Let it go (once in a while). Note that this strategy only works in certain limited situations. Some Corporette readers who always get called the wrong name have kept their sanity by not saying anything — only if it’s not a huge mistake (perhaps it’s along the lines of Jan/Janet, above) and the person is someone they don’t expect to interact with again. One gave a couple of examples of people she doesn’t bother to correct: baristas and … elderly judges.
Enlist IT. Say your name is Elizabeth and you strongly prefer Liz, but coworkers keep calling you Elizabeth anyway. Check with IT — maybe they can change your display name to Liz in the office email system.
Or, if your email address is firstname.lastname@example.org, ask if they can create the address email@example.com and have it forward messages to elizabeth.smith so that you can give people the new email address, and maybe use start using it on your business card.
Fight fire with fire. Use this kind of response very carefully, only after you’ve thoroughly exhausted other, more polite techniques to stop being called the wrong name, or if you can tell you’re being called the wrong name on purpose. Here are a couple of proven techniques to use at your own risk: 1. Purposely get the other person’s name wrong, in an email or otherwise — that’s been known to do the trick. 2. Refuse to respond to emails or requests in which you’re addressed by the wrong name, and when you’re asked about it later, say that you thought they were talking to someone else. (Hopefully, the problem won’t escalate to this point.)
Have you had problems with being called the wrong name at work, or in your personal life? How did you deal with it? Did your strategy work? Have you belatedly realized that you had been calling someone the wrong name?
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2020 updated images (black tea cup and name tag) via Stencil. Originally pictured. Social media image credit: Deposit Photos / belchonock.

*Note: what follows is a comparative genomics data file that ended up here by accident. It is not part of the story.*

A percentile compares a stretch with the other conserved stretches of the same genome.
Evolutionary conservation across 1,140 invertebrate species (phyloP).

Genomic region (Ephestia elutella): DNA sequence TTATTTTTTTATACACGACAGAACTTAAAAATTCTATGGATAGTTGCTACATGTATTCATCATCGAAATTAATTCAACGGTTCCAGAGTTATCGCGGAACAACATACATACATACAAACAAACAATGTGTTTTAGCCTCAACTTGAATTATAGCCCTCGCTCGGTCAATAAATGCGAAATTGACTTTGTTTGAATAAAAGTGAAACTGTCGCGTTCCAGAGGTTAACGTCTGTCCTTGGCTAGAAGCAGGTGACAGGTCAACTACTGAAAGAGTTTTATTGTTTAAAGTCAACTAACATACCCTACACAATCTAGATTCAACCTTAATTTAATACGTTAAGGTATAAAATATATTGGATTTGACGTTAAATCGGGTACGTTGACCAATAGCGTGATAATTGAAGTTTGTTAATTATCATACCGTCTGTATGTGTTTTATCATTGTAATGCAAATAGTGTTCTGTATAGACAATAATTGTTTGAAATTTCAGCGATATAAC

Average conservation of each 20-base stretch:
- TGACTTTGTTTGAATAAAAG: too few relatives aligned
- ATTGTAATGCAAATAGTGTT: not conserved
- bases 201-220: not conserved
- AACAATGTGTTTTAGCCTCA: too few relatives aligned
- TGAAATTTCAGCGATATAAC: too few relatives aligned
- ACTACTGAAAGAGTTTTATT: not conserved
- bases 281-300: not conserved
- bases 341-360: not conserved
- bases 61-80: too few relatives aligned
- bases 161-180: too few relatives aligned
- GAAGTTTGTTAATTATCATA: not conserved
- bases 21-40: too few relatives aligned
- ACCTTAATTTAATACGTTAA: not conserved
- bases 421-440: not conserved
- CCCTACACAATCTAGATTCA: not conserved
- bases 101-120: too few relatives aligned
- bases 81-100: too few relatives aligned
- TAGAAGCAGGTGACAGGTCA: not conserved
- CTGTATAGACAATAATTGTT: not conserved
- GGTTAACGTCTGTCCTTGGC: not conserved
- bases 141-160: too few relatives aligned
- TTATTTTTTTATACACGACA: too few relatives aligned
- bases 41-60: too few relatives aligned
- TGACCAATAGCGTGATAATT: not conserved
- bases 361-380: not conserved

I had a senior supervisor/executive that constantly called me the wrong name. I shared my story on here a while back about how I handled it. He hasn’t called me the wrong name since. This was my post:
Just had a personal victory and wanted to share it with people I know will understand.
The company I work at is very much an ‘old boys club’ and I am one of the few women who work here. It’s my first job after college. Ever since I started here one of the senior supervisors would never get my name right. (Example: if my name was Elizabeth, he would call me Sarah, Michelle, Alice etc.) This went on for months and no matter how many times I politely corrected him or tried to highlight my name in my email signature he didn’t get it. He never does this with men and he even writes their names on post it notes when he meets them to help him remember.
On Friday right as we were wrapping up a project meeting he asked me to complete something for the project by Monday morning. Or rather…he said loudly in a room full of people for Susan to complete *insert document here*. Something inside me snapped. I didn’t complete the document before I left for the day and I didn’t do it over the weekend.